Click here to view the full list.

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Coordinates as Boundary Evidence
Professional Surveyor
Mention "coordinates" in relation to cadastral surveying to a group of land surveyors and you will likely raise eyebrows and voices — often the conversation leads to a mischaracterization of the issue as somehow being "coordinates versus monumentation." Although many countries (and even states and individual jurisdictions in the U.S.) have already ruled coordinates as an accepted form of boundary evidence and with many coordinate-based cadastres under way around the globe and even parts of the Unites States, there has been general confusion about and avoidance of the subject.
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When Inches Count
The American Surveyor
By John Hiatt: Today is another example of why I love my job. Surveying is everywhere and can be applied to just about anything. Whether you take advantage of today's technology or kick it old school, the end product is the same. Today was as simple as measuring a distance from beginning point "A" to an ending point "B". It wasn't a construction job or a boundary survey, but a charity benefit truck and tractor pull for the Gage Edwards Memorial Foundation.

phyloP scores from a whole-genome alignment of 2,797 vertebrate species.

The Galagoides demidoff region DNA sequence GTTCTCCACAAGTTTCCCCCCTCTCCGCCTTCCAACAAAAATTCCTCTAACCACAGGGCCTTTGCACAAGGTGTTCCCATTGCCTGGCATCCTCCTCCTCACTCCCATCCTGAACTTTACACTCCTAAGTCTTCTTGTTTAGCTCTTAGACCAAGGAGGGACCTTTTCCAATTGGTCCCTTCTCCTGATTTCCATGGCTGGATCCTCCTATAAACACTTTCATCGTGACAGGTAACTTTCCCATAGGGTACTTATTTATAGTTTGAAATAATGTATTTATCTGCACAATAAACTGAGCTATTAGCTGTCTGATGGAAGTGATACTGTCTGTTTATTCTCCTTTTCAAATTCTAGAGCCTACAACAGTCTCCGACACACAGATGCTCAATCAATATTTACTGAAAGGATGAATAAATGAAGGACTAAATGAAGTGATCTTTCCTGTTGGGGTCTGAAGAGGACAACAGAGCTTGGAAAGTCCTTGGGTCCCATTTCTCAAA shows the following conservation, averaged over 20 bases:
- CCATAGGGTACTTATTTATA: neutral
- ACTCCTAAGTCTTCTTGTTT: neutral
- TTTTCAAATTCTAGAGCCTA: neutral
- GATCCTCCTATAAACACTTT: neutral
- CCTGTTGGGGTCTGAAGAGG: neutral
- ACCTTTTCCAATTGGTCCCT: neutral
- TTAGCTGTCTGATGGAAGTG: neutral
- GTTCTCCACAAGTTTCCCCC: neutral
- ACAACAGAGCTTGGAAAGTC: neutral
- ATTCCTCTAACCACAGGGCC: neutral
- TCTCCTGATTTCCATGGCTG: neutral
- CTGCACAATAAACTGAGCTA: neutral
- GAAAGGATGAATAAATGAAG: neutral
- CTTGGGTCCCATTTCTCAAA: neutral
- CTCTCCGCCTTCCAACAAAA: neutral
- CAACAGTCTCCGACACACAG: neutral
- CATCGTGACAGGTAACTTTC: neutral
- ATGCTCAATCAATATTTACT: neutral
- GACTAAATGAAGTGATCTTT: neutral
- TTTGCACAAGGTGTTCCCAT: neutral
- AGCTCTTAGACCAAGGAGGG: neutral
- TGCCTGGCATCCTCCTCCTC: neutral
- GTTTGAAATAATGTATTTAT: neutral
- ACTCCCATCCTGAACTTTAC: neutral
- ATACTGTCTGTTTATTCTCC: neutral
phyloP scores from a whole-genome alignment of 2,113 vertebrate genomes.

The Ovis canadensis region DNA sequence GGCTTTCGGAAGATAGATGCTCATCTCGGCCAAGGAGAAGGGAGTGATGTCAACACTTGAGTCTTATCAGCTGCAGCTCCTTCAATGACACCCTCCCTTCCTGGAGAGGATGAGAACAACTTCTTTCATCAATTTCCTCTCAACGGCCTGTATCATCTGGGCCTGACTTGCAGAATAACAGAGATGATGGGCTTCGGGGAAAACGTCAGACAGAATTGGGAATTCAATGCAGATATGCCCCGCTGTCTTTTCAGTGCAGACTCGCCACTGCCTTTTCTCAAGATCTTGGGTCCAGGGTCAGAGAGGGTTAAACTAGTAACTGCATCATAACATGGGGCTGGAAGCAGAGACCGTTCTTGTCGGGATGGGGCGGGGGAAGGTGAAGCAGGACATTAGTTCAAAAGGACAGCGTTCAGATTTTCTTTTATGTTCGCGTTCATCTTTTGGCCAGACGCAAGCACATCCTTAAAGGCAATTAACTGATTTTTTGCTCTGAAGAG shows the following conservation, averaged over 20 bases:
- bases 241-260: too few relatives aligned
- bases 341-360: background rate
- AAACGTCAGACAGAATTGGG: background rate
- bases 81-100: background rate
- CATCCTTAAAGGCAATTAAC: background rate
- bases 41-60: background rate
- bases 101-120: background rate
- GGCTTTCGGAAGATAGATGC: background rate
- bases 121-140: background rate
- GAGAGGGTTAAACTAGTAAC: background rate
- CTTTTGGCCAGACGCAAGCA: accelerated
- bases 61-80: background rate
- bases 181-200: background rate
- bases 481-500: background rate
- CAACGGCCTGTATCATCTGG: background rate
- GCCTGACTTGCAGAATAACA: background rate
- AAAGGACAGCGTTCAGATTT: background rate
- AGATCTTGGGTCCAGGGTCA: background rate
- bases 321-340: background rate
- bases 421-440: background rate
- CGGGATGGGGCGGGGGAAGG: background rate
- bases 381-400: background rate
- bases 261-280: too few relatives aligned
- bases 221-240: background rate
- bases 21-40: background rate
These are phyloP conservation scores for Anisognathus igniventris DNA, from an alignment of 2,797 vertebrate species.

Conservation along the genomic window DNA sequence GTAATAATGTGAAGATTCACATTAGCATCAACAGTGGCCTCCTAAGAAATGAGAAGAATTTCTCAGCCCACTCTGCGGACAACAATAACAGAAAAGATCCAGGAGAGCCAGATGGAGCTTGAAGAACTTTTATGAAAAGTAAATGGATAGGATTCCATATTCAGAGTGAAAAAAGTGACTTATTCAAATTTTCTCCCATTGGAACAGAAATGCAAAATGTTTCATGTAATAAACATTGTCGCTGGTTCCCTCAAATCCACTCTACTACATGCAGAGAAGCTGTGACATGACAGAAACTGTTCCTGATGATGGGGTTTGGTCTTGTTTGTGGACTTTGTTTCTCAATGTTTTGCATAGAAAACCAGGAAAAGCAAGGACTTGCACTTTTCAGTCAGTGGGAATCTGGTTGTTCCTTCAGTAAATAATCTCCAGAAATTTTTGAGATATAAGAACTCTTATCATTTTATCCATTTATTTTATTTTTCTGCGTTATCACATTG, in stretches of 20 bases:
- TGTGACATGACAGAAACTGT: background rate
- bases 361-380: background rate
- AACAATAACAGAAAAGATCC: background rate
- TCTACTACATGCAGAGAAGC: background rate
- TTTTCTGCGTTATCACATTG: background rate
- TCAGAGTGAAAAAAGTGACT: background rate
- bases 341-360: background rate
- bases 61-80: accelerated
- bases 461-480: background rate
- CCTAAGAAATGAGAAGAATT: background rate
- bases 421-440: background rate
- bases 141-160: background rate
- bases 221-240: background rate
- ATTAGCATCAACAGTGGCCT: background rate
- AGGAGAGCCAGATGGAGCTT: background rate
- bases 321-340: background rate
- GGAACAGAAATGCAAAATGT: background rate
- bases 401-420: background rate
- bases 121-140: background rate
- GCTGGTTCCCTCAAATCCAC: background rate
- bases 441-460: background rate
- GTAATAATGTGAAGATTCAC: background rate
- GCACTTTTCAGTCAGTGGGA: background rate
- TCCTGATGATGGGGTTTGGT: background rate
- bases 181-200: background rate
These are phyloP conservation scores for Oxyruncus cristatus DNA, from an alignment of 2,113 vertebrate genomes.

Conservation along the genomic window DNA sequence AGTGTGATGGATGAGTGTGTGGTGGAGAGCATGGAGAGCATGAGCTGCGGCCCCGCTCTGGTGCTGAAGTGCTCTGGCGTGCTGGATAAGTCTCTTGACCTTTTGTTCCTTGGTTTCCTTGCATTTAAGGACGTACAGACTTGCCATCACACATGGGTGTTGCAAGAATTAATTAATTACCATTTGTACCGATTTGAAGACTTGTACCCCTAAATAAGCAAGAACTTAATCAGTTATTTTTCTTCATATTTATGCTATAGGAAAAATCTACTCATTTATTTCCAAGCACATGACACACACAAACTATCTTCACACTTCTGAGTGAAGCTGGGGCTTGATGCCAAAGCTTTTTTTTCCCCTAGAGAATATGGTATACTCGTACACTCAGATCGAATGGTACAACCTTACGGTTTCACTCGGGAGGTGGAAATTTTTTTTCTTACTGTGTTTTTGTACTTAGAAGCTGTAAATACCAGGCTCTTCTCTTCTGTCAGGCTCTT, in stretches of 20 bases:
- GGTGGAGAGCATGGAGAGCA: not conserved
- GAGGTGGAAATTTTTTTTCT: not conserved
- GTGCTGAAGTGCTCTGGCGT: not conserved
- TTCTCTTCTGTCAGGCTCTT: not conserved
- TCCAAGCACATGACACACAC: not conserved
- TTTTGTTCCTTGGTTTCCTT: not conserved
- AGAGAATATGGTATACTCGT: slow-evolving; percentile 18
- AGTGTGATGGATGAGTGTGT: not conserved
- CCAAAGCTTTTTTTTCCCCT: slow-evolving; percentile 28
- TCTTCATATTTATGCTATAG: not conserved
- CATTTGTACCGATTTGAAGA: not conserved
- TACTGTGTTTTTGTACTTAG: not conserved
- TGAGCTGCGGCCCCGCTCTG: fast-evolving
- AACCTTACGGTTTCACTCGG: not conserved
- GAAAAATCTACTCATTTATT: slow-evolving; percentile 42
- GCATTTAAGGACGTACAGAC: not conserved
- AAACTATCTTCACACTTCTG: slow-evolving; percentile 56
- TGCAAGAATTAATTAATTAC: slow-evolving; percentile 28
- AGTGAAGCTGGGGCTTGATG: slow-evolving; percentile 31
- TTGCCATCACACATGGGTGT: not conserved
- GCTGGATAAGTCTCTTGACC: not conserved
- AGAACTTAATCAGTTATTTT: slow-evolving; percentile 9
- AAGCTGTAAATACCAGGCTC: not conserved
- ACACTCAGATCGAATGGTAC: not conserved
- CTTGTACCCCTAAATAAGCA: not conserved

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NGA, geospatial community plan a clear picture of major disasters
A major disaster, such as the 2010 earthquake in Haiti, typically draws help from a diverse array of international players, including emergency response crews, military units, non-governmental organizations, relief workers, physicians and a host of others who need an accurate view of the situation — what infrastructure has been damaged and what's still working. But too often they work with different geospatial or mapping systems, impeding the sharing of information.